A Country Without Passenger Pigeons

Poem By Paula Weld Cary

Audubon, this moment is to remember
the passenger pigeon whose tremendous flocks
took hours to pass through your autumn skies,
and though you did not think it possible to diminish
them by mere hunting, it seems important to
remember the many men who with guns and pots
and poles waited at dusk for the pigeons to arrive,
bringing thousands of pigs to be fattened deep into the forest
where decoy pigeons were propped in trees, eyes sewn shut,
where nesting sites were desecrated so squabs fell to the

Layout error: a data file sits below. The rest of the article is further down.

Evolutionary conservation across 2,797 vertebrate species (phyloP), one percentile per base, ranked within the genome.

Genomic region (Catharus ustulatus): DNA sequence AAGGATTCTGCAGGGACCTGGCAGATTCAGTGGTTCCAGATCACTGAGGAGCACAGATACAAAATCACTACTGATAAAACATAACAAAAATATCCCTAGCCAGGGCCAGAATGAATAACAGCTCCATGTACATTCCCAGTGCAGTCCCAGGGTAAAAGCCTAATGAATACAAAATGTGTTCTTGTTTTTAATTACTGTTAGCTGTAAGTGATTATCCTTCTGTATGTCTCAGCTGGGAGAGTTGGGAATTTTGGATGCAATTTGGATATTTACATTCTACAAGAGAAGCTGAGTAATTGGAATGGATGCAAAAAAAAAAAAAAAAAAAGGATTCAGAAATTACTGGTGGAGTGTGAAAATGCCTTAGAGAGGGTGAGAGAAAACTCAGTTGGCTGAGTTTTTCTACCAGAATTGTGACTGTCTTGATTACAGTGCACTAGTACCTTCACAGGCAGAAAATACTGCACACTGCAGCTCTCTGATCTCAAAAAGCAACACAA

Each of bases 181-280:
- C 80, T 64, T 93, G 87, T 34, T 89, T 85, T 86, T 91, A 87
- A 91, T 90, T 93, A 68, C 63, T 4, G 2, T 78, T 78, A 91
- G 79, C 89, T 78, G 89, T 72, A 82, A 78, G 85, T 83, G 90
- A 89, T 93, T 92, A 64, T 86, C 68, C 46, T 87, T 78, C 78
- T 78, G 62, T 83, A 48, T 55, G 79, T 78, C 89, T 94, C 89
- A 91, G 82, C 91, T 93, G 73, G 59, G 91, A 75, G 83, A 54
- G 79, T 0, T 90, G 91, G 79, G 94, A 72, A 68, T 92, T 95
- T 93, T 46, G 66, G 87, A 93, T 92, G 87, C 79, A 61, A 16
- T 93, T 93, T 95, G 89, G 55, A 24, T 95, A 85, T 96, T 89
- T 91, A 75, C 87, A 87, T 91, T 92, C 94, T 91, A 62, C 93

ground like pelting rain, to be eaten and eaten and eaten
in New York and Philadelphia where markets brimmed
with millions of birds downed by bark peelers and tavern owners
and cooks who had abandoned their jobs to follow them into the
forests of Kentucky and Pennsylvania and Wisconsin, into the
dreamy old-growth forests where their scarlet eyes blinked like a
galaxy of stars and their slate-blue feathers covered the branches
like a multitude of leaves, weighing down the trees because
passenger pigeons needed huge flocks to sustain themselves,
weighing down the hickories and oaks because their souls needed
large forests to thrive. Audubon, how strange if you could see
the Kentucky woods now ghosts of what they were, and how strange
if you could see our springtime skies without passenger pigeons
heading north in synchronized flocks so graceful and large
they could startle even the greatest imagination.

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